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Lambert said of the final product, “Of course when you uncover something like this you’re not sure what the quality’s going to be. But this is fantastic.” But, who was artist behind this 1930s masterpiece?

Lambert and Holland learned the artist behind the fresco was Frederick Olmsted, a man considered the father of American landscape architecture. The women made another discovery after they ventured to the area supposedly depicted in the painting.

A local restaurant called Brick & Beam was built inside the exact same building that once served as the marble factory in Olmsted’s piece. The fresco was full of more intricacies than anyone imagined.

Now that Olmsted’s piece was found, the school plans to uncover more of the hidden murals and turn the white hallways into dazzling spectacles. They knew that some of the greatest artistic discoveries were covered by time.

Museum curators and art historians are knowledgeable gatekeepers when it comes to the body of work left behind by the most famous artists in the world. The important work they do in collaboration with scientists has led to many new discoveries.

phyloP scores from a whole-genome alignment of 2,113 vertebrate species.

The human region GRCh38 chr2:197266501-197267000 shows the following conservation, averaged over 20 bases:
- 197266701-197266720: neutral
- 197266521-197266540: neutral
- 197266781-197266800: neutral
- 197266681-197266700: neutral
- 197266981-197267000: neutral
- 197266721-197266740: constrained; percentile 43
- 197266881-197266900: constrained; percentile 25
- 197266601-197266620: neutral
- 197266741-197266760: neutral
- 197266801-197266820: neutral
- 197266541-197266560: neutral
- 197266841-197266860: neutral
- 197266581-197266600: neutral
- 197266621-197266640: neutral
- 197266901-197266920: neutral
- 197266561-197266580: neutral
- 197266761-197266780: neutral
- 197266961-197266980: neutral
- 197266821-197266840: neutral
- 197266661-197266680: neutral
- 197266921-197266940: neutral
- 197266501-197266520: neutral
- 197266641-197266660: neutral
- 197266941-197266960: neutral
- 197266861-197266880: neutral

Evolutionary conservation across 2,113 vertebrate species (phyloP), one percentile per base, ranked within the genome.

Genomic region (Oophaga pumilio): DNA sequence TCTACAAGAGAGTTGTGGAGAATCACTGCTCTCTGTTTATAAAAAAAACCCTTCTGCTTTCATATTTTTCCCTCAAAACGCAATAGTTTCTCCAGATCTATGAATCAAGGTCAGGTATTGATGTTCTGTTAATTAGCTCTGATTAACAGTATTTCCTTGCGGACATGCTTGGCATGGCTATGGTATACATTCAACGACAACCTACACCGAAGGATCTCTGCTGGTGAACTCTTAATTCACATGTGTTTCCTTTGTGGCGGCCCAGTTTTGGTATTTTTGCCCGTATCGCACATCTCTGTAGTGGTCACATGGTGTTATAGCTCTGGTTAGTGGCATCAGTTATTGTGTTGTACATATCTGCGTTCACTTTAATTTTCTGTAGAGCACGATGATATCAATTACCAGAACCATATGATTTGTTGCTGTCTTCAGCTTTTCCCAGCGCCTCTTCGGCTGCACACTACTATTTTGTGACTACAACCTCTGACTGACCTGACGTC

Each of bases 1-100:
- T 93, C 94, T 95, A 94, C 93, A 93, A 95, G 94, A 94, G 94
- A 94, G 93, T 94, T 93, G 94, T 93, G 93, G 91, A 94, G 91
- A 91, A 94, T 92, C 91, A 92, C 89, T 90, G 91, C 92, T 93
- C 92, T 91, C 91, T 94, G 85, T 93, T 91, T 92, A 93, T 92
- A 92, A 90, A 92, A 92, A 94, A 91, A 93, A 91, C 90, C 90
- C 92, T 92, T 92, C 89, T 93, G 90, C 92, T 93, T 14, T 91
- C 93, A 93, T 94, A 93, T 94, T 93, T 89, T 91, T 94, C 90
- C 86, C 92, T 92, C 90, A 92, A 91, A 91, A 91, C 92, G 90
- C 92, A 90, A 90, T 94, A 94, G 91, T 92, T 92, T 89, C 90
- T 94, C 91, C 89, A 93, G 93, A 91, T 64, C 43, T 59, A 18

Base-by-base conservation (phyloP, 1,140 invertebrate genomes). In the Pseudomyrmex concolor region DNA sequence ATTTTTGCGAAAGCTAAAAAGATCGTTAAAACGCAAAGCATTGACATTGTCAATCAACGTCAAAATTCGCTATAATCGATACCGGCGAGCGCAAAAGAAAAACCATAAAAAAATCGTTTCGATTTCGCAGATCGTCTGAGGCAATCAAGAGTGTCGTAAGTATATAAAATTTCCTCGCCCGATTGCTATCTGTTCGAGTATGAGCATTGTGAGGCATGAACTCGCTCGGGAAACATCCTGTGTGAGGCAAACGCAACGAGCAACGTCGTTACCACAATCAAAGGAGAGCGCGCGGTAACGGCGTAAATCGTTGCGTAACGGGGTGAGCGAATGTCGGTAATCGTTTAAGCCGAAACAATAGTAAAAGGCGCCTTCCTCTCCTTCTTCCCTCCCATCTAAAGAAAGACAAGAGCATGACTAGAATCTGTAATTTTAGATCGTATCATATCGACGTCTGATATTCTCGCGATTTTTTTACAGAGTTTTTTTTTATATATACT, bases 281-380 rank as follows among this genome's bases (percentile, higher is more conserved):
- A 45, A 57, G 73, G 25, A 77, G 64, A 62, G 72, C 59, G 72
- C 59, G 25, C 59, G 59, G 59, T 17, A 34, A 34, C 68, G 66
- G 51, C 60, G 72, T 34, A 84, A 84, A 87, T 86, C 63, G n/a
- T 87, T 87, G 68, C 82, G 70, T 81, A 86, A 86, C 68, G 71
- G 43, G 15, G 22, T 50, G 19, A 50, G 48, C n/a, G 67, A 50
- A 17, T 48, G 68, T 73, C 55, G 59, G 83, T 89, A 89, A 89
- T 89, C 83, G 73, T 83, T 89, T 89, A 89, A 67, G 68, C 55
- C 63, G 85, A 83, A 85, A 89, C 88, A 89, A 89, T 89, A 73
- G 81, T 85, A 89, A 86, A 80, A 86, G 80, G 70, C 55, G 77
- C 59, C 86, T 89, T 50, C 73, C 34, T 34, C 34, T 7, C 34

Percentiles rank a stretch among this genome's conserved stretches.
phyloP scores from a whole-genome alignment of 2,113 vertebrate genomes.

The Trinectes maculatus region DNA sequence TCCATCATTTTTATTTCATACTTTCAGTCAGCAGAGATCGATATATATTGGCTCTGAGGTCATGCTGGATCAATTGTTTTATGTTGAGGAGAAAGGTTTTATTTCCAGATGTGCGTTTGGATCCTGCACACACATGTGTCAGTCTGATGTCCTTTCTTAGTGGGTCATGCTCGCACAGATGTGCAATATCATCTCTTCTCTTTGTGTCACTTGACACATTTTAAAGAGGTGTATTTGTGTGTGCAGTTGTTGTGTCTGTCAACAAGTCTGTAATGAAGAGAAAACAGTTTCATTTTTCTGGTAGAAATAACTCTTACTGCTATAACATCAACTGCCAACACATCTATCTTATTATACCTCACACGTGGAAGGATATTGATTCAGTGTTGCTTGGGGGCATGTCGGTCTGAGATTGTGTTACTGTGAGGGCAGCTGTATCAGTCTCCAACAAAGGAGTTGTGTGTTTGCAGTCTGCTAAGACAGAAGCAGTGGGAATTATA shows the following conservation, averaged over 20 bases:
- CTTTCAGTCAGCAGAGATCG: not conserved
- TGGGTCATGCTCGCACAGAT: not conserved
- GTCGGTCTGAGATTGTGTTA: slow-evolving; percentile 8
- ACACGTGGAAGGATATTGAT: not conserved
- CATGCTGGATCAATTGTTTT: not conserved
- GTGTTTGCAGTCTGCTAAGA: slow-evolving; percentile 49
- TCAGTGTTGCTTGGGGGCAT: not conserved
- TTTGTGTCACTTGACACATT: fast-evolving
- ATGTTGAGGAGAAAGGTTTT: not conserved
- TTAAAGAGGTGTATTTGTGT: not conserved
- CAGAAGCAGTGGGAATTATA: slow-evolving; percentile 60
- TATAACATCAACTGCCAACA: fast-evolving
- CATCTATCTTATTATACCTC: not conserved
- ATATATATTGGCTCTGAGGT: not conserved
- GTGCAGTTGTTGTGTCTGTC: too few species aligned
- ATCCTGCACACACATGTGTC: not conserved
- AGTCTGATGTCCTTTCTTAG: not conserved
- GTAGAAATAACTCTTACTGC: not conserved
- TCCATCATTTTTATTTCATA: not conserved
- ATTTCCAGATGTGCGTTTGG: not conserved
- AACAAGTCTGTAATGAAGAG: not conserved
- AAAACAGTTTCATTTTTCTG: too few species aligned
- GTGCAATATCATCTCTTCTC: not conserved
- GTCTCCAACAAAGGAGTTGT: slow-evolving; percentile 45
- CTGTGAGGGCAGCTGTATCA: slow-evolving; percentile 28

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They don’t just admire art — they work on it. Whether it’s restoration or maintenance, they are hands on and attempt to understand the way that beloved masterpieces were created. Every now and then, they find something incredible.

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Studying Leonardo da Vinci leads to man breakthroughs for historians. He had a mind for so many things. A genius in the truest sense of the word, he dedicated his life to scientific and architectural pursuits in addition to his art.

Da Vinci was secretive and strange, often unable to complete artistic projects because of his wandering mind and relentless pursuit of knowledge. This makes the important discovery even more apt. Of anyone, it would be da Vinci who left behind a secret message.